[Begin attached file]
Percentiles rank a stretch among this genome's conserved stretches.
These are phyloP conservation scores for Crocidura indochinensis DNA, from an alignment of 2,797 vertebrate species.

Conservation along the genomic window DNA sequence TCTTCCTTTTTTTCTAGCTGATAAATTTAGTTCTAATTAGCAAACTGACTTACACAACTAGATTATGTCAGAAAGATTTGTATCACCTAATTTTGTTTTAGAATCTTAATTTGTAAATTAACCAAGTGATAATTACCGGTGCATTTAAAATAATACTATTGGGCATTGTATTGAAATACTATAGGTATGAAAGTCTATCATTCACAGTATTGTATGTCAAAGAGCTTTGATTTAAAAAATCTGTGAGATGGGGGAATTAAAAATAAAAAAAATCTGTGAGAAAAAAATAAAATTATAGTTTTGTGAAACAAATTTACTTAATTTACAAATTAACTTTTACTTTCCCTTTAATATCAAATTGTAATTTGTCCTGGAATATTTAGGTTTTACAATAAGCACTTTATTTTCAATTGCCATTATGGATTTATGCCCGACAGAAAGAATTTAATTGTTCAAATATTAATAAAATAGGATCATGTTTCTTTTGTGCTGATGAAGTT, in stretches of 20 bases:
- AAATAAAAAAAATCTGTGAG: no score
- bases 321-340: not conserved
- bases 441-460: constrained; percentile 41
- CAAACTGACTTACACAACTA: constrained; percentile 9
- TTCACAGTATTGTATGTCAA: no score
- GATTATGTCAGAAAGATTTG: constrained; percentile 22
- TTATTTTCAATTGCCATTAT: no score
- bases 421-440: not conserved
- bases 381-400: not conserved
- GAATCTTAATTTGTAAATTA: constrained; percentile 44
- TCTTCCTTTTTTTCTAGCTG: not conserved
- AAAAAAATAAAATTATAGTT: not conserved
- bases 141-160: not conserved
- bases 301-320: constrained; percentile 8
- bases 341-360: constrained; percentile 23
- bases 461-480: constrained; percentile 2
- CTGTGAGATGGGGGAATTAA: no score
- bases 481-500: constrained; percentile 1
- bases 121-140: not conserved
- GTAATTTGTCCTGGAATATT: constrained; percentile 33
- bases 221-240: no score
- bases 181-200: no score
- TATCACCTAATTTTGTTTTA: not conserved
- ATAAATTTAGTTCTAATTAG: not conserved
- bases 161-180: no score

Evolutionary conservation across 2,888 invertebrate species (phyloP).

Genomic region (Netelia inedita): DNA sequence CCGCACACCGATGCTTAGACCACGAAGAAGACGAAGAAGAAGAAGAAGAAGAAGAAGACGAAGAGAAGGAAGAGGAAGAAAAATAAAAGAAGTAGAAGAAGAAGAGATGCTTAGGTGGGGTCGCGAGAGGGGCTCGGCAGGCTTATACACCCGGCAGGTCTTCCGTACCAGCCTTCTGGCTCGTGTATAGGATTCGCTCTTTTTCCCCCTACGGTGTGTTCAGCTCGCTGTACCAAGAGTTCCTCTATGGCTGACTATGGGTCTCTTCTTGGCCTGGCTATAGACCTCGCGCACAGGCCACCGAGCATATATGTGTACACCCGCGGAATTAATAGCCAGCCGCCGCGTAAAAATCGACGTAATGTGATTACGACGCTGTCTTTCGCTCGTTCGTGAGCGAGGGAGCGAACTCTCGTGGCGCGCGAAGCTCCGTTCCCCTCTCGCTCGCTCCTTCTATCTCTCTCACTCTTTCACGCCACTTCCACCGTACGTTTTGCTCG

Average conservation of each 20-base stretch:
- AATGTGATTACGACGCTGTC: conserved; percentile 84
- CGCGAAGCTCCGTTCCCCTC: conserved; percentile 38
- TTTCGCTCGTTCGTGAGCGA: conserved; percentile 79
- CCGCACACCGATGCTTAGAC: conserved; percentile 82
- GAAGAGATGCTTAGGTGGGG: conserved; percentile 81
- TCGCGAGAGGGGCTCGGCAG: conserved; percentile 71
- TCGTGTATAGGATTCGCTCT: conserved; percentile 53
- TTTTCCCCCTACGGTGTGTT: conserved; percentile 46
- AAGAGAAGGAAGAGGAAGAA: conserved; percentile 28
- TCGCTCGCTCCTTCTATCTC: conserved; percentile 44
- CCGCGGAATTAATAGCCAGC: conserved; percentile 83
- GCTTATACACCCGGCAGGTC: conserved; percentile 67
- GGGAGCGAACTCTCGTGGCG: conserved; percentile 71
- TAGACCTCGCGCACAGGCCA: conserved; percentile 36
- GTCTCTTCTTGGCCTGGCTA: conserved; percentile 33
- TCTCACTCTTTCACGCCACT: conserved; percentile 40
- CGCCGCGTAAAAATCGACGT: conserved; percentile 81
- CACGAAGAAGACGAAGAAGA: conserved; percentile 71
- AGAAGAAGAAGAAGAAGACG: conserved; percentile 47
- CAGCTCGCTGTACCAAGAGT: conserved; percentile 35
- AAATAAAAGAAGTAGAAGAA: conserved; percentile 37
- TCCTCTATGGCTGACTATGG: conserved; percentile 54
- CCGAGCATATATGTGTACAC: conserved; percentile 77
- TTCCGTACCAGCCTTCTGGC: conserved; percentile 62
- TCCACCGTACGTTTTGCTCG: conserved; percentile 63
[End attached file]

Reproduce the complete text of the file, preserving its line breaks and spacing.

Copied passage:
Percentiles rank a stretch among this genome's conserved stretches.
These are phyloP conservation scores for Crocidura indochinensis DNA, from an alignment of 2,797 vertebrate species.

Conservation along the genomic window DNA sequence TCTTCCTTTTTTTCTAGCTGATAAATTTAGTTCTAATTAGCAAACTGACTTACACAACTAGATTATGTCAGAAAGATTTGTATCACCTAATTTTGTTTTAGAATCTTAATTTGTAAATTAACCAAGTGATAATTACCGGTGCATTTAAAATAATACTATTGGGCATTGTATTGAAATACTATAGGTATGAAAGTCTATCATTCACAGTATTGTATGTCAAAGAGCTTTGATTTAAAAAATCTGTGAGATGGGGGAATTAAAAATAAAAAAAATCTGTGAGAAAAAAATAAAATTATAGTTTTGTGAAACAAATTTACTTAATTTACAAATTAACTTTTACTTTCCCTTTAATATCAAATTGTAATTTGTCCTGGAATATTTAGGTTTTACAATAAGCACTTTATTTTCAATTGCCATTATGGATTTATGCCCGACAGAAAGAATTTAATTGTTCAAATATTAATAAAATAGGATCATGTTTCTTTTGTGCTGATGAAGTT, in stretches of 20 bases:
- AAATAAAAAAAATCTGTGAG: no score
- bases 321-340: not conserved
- bases 441-460: constrained; percentile 41
- CAAACTGACTTACACAACTA: constrained; percentile 9
- TTCACAGTATTGTATGTCAA: no score
- GATTATGTCAGAAAGATTTG: constrained; percentile 22
- TTATTTTCAATTGCCATTAT: no score
- bases 421-440: not conserved
- bases 381-400: not conserved
- GAATCTTAATTTGTAAATTA: constrained; percentile 44
- TCTTCCTTTTTTTCTAGCTG: not conserved
- AAAAAAATAAAATTATAGTT: not conserved
- bases 141-160: not conserved
- bases 301-320: constrained; percentile 8
- bases 341-360: constrained; percentile 23
- bases 461-480: constrained; percentile 2
- CTGTGAGATGGGGGAATTAA: no score
- bases 481-500: constrained; percentile 1
- bases 121-140: not conserved
- GTAATTTGTCCTGGAATATT: constrained; percentile 33
- bases 221-240: no score
- bases 181-200: no score
- TATCACCTAATTTTGTTTTA: not conserved
- ATAAATTTAGTTCTAATTAG: not conserved
- bases 161-180: no score

Evolutionary conservation across 2,888 invertebrate species (phyloP).

Genomic region (Netelia inedita): DNA sequence CCGCACACCGATGCTTAGACCACGAAGAAGACGAAGAAGAAGAAGAAGAAGAAGAAGACGAAGAGAAGGAAGAGGAAGAAAAATAAAAGAAGTAGAAGAAGAAGAGATGCTTAGGTGGGGTCGCGAGAGGGGCTCGGCAGGCTTATACACCCGGCAGGTCTTCCGTACCAGCCTTCTGGCTCGTGTATAGGATTCGCTCTTTTTCCCCCTACGGTGTGTTCAGCTCGCTGTACCAAGAGTTCCTCTATGGCTGACTATGGGTCTCTTCTTGGCCTGGCTATAGACCTCGCGCACAGGCCACCGAGCATATATGTGTACACCCGCGGAATTAATAGCCAGCCGCCGCGTAAAAATCGACGTAATGTGATTACGACGCTGTCTTTCGCTCGTTCGTGAGCGAGGGAGCGAACTCTCGTGGCGCGCGAAGCTCCGTTCCCCTCTCGCTCGCTCCTTCTATCTCTCTCACTCTTTCACGCCACTTCCACCGTACGTTTTGCTCG

Average conservation of each 20-base stretch:
- AATGTGATTACGACGCTGTC: conserved; percentile 84
- CGCGAAGCTCCGTTCCCCTC: conserved; percentile 38
- TTTCGCTCGTTCGTGAGCGA: conserved; percentile 79
- CCGCACACCGATGCTTAGAC: conserved; percentile 82
- GAAGAGATGCTTAGGTGGGG: conserved; percentile 81
- TCGCGAGAGGGGCTCGGCAG: conserved; percentile 71
- TCGTGTATAGGATTCGCTCT: conserved; percentile 53
- TTTTCCCCCTACGGTGTGTT: conserved; percentile 46
- AAGAGAAGGAAGAGGAAGAA: conserved; percentile 28
- TCGCTCGCTCCTTCTATCTC: conserved; percentile 44
- CCGCGGAATTAATAGCCAGC: conserved; percentile 83
- GCTTATACACCCGGCAGGTC: conserved; percentile 67
- GGGAGCGAACTCTCGTGGCG: conserved; percentile 71
- TAGACCTCGCGCACAGGCCA: conserved; percentile 36
- GTCTCTTCTTGGCCTGGCTA: conserved; percentile 33
- TCTCACTCTTTCACGCCACT: conserved; percentile 40
- CGCCGCGTAAAAATCGACGT: conserved; percentile 81
- CACGAAGAAGACGAAGAAGA: conserved; percentile 71
- AGAAGAAGAAGAAGAAGACG: conserved; percentile 47
- CAGCTCGCTGTACCAAGAGT: conserved; percentile 35
- AAATAAAAGAAGTAGAAGAA: conserved; percentile 37
- TCCTCTATGGCTGACTATGG: conserved; percentile 54
- CCGAGCATATATGTGTACAC: conserved; percentile 77
- TTCCGTACCAGCCTTCTGGC: conserved; percentile 62
- TCCACCGTACGTTTTGCTCG: conserved; percentile 63